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Mentoring graduate students, Part 1

Randall F. Clemens

I love Shakespeare. No. Wait. That’s not quite right. I really love Shakespeare. 

As an undergrad student, I read most of his plays and all of his sonnets. I visited the Folger Shakespeare Library. I studied literary criticisms. I enrolled in as many Brit Lit classes as possible. And, I constantly thought about his lines and ideas.

As a first-year English teacher, I assumed everyone shared my enthusiasm. Who wouldn’t want to read the greatest play ever written? It’s Hamlet

Teenagers. That’s who. Iambic pentameter and arcane words aren’t always the best attention grabbers. Rookie mistake. I quickly learned my lesson. For Shakespeare—and most of the texts from my former district’s dusty curriculum—the keys to engagement and learning were relevance and connection. My students wanted to know why something was important and how it connected to their lives. Once we answered those questions, more often than not, my students excelled. They began teaching me new things about The Scottish Play.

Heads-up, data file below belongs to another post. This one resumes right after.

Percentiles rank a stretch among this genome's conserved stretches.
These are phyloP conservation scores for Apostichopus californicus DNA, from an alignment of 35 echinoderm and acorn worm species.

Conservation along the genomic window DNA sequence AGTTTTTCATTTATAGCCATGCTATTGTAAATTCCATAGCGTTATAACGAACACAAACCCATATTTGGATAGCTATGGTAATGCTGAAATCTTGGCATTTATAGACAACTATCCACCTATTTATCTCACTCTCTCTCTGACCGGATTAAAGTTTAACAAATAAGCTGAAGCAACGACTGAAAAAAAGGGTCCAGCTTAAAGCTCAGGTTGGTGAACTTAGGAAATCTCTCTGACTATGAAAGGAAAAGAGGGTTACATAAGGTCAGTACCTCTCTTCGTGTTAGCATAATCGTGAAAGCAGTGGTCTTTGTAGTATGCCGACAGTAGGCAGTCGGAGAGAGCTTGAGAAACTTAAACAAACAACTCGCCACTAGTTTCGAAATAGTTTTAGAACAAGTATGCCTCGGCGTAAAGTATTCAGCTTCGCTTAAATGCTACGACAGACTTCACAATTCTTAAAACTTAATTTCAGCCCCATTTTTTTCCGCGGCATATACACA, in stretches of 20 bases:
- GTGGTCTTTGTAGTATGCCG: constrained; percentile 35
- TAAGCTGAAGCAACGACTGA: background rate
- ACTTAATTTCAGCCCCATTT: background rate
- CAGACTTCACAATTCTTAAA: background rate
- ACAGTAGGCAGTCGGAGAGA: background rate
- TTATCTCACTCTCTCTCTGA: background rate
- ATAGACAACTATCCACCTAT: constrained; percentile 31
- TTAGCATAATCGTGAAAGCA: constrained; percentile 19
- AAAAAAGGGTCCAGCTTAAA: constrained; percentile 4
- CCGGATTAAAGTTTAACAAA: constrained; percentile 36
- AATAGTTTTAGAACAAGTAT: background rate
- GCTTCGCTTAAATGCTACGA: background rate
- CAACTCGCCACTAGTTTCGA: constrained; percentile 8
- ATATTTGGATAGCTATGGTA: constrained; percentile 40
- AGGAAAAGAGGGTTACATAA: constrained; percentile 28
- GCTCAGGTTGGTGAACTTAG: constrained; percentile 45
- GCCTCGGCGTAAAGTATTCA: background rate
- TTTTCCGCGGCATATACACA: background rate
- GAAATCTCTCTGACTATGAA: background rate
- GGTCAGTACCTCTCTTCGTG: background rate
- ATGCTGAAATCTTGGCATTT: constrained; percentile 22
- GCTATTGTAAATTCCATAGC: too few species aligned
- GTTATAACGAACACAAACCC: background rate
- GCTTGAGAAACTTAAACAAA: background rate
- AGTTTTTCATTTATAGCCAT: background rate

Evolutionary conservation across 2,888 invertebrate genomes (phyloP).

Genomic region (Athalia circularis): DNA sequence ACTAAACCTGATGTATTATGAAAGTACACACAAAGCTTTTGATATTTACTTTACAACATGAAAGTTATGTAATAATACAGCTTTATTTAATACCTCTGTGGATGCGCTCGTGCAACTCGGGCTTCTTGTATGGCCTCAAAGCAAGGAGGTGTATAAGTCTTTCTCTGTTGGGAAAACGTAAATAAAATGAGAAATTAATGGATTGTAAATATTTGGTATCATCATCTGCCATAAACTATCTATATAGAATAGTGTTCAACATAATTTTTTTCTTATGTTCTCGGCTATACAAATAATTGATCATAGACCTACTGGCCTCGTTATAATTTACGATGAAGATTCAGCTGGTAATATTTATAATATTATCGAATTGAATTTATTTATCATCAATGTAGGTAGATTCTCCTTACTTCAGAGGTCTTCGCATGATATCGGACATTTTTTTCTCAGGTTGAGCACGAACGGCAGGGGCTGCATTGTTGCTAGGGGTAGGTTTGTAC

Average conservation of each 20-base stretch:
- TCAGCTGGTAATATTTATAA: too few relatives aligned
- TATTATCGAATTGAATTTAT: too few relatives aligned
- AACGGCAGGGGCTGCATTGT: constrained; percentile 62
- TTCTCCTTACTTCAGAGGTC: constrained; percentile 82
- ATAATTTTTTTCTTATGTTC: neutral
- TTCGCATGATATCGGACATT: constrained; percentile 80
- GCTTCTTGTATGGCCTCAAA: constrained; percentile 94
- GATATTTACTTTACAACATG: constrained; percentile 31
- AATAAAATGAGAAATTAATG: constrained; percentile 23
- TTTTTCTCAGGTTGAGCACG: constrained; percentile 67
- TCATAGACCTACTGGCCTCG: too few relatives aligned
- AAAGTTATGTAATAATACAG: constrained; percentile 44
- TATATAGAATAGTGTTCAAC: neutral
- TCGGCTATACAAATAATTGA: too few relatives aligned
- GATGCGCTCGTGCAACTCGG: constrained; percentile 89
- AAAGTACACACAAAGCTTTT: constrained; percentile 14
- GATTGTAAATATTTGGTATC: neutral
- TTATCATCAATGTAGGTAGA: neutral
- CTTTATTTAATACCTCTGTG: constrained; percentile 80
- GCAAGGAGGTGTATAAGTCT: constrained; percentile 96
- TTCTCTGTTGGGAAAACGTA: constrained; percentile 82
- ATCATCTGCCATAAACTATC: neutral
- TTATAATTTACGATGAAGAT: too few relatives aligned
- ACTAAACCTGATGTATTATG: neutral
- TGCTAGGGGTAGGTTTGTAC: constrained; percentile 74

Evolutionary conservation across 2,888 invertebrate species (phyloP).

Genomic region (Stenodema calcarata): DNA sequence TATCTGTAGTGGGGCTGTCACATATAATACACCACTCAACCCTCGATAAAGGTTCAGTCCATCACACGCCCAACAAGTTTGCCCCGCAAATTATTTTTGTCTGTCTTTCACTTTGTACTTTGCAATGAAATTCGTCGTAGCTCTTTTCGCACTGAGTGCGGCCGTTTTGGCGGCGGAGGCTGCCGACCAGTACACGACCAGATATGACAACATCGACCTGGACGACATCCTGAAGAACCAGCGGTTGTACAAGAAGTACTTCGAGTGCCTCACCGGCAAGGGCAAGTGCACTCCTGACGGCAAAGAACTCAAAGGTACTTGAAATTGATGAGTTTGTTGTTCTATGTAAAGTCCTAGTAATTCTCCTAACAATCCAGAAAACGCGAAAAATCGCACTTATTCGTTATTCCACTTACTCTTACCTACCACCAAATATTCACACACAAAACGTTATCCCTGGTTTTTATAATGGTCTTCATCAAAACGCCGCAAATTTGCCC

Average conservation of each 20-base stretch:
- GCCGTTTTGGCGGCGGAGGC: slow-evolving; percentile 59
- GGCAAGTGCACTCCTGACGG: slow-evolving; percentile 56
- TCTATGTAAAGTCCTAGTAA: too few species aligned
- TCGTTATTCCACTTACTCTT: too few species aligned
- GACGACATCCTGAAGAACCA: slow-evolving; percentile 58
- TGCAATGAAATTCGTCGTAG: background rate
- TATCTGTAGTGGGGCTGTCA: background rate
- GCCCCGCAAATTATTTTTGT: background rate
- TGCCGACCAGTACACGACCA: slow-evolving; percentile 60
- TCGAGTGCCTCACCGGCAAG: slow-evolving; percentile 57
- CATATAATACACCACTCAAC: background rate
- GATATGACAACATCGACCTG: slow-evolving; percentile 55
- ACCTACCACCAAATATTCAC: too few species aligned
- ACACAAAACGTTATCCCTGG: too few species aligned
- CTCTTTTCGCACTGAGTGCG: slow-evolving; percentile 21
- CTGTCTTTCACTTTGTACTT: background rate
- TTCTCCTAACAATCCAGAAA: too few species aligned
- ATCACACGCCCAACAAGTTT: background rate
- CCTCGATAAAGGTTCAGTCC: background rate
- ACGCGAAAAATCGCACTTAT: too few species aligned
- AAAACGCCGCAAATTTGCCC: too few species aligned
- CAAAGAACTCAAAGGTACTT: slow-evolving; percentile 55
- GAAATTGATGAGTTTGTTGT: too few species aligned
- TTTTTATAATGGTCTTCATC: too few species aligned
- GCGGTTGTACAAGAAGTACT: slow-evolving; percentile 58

My experience as a grad student and now professor has not been that different. While I love reading Durkheim, de Certeau, or Lefebvre on a Saturday night, I understood that that’s not everyone’s idea of a weekend well spent. Students have different motivations for attending grad school, and context really matters. My academic experiences as a part-time master’s student at Hopkins and full-time teacher in P.G. County diverged significantly from my experiences as a full-time Ph.D. student and part-time research assistant at USC. Similarly, my involvement probably would have been very different if I had kids.

As a professor, I always try to remember my experiences as a high school teacher. At every step, I wonder: How can I connect the content to the lives of my students, and why is it relevant? I often use backward mapping. In other words, what will students need to write an excellent dissertation or become an outstanding school leader?

Of course, all students need a foundational knowledge, even if that includes dense, obscure texts by brilliant French theorists. But, relevance should always be clear.

In my next blog, I’ll discuss some basic resources that all beginning graduate students should know and use.